Profit more than doubled with global revenue increasing by almost a quarter

Marine life institute on the Red Sea - Main Entrance

Foster & Partners’ plans for a marine life institute on the Red Sea

Partners at Foster & Partners have been handed an average £61,000 payout as the practice reaped the rewards of booming workloads in Europe and the Middle East which saw its pre-tax profit more than double.

The latest accounts at the UK’s largest architecture firm reveal profit before tax of £44.4m for the year ended 30 April 2023, up from £21m for the previous 12 months.

The haul was driven by a more than 40% increase in revenue from the Middle East, which rose from £83m to £118m during the accounting period, amounting to two fifths of the firm’s global income.

Turnover also nearly doubled in Continental Europe, from £21.7m to £40.6m, while in the UK it jumped from £24m to £39.7m.

Despite revenue falling from £74.7m to £64.1m in Asia and from £28.6m to £24.8m in North America, the strong performance elsewhere saw total global turnover increase by almost a quarter, from £232.7m in 2022 to £290.2m.

Warsaw's Varso Tower by Foster + Partner's

Warsaw’s Varso Tower

The firm’s 191 partners shared an £11.7m payout, while dividends of £14.6m were paid to shareholders

Average headcount also increased during the period to a record high of 1,322, up from 1,243 in the previous year, while turnover per employee increased from £187,000 to £222,000.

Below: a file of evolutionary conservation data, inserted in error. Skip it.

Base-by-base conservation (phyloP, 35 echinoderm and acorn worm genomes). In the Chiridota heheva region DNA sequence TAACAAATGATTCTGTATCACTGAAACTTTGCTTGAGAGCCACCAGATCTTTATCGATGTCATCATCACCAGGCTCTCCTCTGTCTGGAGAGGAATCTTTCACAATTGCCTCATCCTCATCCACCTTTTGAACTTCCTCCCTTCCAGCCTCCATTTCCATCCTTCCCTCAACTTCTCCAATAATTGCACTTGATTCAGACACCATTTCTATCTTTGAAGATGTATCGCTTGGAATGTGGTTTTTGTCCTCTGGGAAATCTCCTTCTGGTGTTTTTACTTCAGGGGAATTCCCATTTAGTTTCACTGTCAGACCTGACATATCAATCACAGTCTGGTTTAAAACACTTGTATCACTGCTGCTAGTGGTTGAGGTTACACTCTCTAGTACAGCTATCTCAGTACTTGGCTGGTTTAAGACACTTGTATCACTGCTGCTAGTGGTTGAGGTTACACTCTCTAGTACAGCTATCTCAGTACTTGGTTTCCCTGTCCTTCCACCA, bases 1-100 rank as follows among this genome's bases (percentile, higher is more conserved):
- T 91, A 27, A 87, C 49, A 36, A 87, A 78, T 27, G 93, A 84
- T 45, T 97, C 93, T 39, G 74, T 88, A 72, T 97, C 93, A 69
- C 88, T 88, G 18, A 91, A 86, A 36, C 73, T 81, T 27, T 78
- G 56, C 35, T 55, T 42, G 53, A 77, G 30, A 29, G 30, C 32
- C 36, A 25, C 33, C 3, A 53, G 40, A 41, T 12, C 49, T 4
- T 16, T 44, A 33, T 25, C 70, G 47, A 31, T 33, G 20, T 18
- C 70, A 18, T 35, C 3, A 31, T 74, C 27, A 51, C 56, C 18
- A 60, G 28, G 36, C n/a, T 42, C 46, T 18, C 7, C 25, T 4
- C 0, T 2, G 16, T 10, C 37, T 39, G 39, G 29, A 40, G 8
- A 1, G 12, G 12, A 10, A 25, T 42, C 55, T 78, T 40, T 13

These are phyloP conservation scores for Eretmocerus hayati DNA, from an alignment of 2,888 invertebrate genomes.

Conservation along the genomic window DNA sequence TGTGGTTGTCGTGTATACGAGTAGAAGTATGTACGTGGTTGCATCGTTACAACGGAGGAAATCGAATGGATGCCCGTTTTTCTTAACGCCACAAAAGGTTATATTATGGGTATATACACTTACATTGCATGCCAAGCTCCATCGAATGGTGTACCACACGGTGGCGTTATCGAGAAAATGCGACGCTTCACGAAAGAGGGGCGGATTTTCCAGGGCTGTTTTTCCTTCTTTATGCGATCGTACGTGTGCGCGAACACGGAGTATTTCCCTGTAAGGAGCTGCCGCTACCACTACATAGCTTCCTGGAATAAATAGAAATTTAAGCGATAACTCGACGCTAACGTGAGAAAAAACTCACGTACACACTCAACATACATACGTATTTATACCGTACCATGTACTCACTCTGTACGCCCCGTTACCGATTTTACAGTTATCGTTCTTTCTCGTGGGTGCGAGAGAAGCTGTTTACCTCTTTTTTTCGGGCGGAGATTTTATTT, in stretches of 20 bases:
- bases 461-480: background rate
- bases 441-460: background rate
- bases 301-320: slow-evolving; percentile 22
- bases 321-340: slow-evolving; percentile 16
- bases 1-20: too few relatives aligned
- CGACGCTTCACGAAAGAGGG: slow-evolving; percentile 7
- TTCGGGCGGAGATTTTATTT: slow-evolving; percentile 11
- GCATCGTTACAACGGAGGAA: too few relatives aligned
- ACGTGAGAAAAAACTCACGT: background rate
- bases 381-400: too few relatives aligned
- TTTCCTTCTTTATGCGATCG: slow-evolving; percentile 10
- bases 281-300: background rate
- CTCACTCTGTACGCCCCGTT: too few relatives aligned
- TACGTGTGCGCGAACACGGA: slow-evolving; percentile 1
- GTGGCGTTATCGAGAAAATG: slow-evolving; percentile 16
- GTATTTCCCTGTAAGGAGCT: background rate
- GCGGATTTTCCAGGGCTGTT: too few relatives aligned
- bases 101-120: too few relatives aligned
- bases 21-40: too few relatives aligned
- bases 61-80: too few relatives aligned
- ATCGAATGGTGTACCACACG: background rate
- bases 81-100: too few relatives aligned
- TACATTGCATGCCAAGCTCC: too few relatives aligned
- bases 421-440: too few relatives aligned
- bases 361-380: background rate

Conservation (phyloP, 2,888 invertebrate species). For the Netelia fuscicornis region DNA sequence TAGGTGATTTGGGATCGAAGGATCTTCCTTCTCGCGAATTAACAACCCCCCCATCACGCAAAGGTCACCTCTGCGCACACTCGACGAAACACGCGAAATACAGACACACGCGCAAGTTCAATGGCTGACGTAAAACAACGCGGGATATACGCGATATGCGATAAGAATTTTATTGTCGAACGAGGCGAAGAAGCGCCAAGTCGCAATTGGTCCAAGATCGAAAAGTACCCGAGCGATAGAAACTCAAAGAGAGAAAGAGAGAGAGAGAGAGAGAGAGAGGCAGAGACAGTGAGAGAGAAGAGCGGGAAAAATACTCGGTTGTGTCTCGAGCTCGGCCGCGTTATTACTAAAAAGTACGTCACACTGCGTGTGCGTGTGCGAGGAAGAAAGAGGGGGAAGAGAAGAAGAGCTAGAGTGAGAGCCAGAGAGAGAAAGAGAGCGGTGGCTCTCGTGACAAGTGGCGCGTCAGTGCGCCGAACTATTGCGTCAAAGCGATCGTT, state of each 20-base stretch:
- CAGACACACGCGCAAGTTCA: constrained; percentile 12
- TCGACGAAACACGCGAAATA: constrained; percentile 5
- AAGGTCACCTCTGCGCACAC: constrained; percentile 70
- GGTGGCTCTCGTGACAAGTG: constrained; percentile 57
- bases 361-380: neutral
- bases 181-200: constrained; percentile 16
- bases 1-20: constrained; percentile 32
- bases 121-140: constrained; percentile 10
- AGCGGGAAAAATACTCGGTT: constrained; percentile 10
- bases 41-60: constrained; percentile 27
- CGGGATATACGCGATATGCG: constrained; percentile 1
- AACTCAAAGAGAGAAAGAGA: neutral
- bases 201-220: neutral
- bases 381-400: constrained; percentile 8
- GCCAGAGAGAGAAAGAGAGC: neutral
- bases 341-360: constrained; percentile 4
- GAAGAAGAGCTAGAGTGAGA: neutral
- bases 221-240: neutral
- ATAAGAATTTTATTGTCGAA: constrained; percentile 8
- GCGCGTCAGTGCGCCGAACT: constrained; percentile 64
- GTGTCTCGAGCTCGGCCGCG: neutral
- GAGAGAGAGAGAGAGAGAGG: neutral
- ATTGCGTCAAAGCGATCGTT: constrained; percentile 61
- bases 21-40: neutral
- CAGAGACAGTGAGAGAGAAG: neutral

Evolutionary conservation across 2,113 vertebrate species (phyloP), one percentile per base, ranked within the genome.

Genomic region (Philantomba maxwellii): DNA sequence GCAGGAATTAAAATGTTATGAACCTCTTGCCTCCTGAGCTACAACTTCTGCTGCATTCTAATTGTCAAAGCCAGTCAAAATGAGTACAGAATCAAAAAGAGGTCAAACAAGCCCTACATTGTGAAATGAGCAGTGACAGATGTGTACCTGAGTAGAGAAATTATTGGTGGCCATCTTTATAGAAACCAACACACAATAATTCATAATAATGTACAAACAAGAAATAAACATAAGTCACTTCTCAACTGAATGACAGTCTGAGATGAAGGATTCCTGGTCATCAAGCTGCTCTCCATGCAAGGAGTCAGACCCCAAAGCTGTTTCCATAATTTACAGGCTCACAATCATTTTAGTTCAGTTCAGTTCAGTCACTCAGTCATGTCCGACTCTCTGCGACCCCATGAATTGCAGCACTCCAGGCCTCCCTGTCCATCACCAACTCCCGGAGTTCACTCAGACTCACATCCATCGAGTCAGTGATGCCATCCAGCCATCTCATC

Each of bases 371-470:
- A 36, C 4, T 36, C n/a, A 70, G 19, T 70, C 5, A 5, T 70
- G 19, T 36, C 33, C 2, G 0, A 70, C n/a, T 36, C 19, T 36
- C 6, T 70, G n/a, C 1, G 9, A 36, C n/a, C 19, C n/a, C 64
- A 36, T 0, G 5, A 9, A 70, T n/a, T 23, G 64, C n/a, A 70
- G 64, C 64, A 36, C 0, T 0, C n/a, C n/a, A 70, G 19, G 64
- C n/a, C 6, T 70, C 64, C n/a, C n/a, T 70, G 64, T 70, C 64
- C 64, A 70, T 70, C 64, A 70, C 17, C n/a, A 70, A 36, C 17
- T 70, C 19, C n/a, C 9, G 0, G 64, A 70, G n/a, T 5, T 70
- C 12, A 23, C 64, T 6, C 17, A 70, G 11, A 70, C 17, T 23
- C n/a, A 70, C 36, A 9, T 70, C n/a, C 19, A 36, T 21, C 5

The firm completed 23 projects in the year to April 2023, with major schemes including 425 Park Avenue and 50 Hudson Yards in New York, Varso Tower in Warsaw and DJI Sky City in Shenzhen.

New plans revealed in 2023 included the BWDC Residential Tower in Manila, a department store in Tokyo and a marine life institute on the Red Sea.

Practice founder Norman Foster hailed the firm’s strong foundations and its strategic partnership with Canadian private investors the Hennick family, which bought a significant stake in the practice in 2021.

He also described how in-house teams had been developing AI tools to “augment and enhance” the design process.

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Foster said the use of machine learning models has the “potential to revolutionise the way we work as teams with the dissemination of knowledge.”

“Making accessible the vast dataset accumulated over the past 55 years of the practice could be transformative in the sharing of expert knowledge throughout the practice,” he added.

He also paid tribute to Queen Elizabeth II following her death in 2022 “after seventy years of devoted service”.

The practice cancelled its Riverside Festival, due to take place during the month of her death, as a mark of respect.